On Sunday, August 25, 1867, the miners of New Mexico Territory’s Willow Creek Mining District organized themselves for the second time that year. They’d done a rush job in June. With miners pouring onto the slopes of Baldy Mountain, there hadn’t been time for organizing and mining too. But it didn’t look like things were going to settle down any time soon: There were up to 7,000 miners in the region, and activity everywhere. On Willow Creek alone, over 350 placer claims would be staked between 1867 and 1868, from high up Baldy Mountain almost to the edge of what is now Eagle Nest Lake. With the staking of claims came the potential for conflict. The only answer was to take the time to reorganize, and Sunday seemed as good a day as any.
The new Willow Creek rules allowed four claims per miner. A man could file a ravine claim (200 feet along the bottom and from bank to bank); a hill claim (200 feet along the stream by 300 feet toward the ridge), a flat claim ( 300 feet by 300 feet); and a quartz or lode claim (300 feet along the lode, with no specified width). In addition, a man who discovered a new creek, hill, flat, or load claim could also file one extra claim of any of the four types. To be considered “alive,” a claim had to be worked one day in every ten and at least once within the 15 days after it was recorded.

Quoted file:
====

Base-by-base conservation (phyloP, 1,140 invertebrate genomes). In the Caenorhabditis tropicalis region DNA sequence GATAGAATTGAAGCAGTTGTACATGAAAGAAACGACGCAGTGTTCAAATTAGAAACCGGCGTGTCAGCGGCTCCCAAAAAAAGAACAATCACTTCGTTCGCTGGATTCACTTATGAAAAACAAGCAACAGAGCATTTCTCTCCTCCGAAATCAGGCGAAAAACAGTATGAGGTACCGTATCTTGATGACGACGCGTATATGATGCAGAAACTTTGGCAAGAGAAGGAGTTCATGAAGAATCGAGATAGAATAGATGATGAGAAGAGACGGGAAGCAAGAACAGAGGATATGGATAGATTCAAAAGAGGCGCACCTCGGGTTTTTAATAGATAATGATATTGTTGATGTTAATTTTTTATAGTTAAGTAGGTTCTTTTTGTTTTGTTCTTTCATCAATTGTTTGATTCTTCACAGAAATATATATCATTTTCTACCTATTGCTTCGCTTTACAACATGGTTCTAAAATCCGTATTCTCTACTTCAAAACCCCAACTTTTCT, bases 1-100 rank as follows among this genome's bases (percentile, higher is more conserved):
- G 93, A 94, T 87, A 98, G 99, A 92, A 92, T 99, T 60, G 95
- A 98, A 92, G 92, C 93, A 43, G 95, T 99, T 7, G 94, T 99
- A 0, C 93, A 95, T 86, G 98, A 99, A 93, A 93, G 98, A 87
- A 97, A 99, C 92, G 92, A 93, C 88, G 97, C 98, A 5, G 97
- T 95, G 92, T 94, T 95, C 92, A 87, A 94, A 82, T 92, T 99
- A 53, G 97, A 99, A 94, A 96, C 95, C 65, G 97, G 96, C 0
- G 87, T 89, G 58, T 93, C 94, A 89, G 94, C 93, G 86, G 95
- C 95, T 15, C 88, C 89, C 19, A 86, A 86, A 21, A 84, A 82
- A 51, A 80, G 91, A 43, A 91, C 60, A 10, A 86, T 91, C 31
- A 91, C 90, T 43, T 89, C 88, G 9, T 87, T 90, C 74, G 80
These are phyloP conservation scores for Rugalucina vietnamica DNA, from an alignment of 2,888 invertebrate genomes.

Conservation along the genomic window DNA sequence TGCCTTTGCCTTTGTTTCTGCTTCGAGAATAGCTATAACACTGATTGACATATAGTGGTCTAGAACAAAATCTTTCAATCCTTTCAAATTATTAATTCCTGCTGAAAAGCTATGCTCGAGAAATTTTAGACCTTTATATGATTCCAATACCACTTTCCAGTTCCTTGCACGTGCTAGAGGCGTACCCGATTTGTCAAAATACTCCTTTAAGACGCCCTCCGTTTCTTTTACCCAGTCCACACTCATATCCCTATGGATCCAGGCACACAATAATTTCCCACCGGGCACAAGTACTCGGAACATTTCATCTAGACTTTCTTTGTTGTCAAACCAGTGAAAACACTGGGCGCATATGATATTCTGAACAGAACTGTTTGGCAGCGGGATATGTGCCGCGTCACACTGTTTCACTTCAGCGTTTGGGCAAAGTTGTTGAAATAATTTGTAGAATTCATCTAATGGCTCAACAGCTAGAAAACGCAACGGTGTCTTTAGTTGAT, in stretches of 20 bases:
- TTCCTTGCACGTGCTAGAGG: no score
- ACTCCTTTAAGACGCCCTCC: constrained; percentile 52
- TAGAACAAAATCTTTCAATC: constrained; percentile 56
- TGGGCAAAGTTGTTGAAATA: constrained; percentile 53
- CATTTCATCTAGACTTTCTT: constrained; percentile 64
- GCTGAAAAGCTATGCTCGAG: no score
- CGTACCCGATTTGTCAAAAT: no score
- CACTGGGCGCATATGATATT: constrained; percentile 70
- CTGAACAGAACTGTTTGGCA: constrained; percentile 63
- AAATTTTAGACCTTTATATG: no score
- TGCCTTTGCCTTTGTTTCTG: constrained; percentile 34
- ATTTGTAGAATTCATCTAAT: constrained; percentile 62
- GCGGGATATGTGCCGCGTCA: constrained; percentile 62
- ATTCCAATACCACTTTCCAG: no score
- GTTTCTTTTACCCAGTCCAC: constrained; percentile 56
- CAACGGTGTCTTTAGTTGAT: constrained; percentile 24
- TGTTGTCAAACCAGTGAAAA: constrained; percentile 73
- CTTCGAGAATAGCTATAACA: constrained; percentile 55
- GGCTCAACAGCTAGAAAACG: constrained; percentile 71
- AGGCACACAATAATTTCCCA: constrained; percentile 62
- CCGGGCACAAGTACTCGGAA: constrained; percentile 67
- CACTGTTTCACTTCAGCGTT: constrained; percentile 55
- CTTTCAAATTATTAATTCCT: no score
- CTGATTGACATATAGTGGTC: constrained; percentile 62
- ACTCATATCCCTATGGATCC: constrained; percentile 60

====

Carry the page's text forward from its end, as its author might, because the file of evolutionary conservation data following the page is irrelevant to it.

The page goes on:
The Willow Creek Mining District lay on the south slopes of Baldy Mountain, much of it within the boundaries of the 20th century town of Eagle Nest, NM. The District was bounded on the east and north by the ridges that extended south from Baldy, and on the west by a divide that separated the creek’s drainage from Anniseta Gulch, which ran west in the direction of Moreno Creek and Elizabethtown.
While it never produced much lode gold, the Willow Creek District yielded well to placer operations. In fact, at one point, the main channel of Willow Creek was the highest producing creek bottom along the south and west slopes of Baldy Mountain, topping both Humbug Gulch and Grouse Gulch (see the table below). In addition, a Willow Creek side canyon called Last Chance Gulch and an area at the head of this gulch called Last Chance Flats, were both rich in gold. As a result, the District’s placers brought in 40% of the area’s placer gold in 1868 and 1869 and remained just behind Grouse Gulch’s placer production throughout the next decade.
The high levels of gold from Willow Creek may explain why there were at least twenty miners involved in an 1869 court fight over placer claims and water rights on the creek. The battle was not resolved until Spring 1870, when Lucien Maxwell intervened, purchased all the water rights in question, and then proceeded to lease them back to just a handful of individuals. Even though Maxwell was in the process of selling the land grant, he was keeping the Willow Creek Mining District water rights—perhaps its most lasting wealth—firmly in his own hands.
Sources: R. F. Pettit, Jr. “History of mining in Colfax County, New Mexico,” Taos-Raton-Spanish Peaks Country (New Mexico and Colorado), Northrop, S. A. & Read, C. B., eds., New Mexico Geological Society 17th Annual Fall Field Conference Guidebook, 128 p., 1966; R. F. Pettit, Jr., Mineral Resources in Colfax County, NM, NMBM&MR Open-File Report 15, 1946; Colfax County New Mexico real estate records.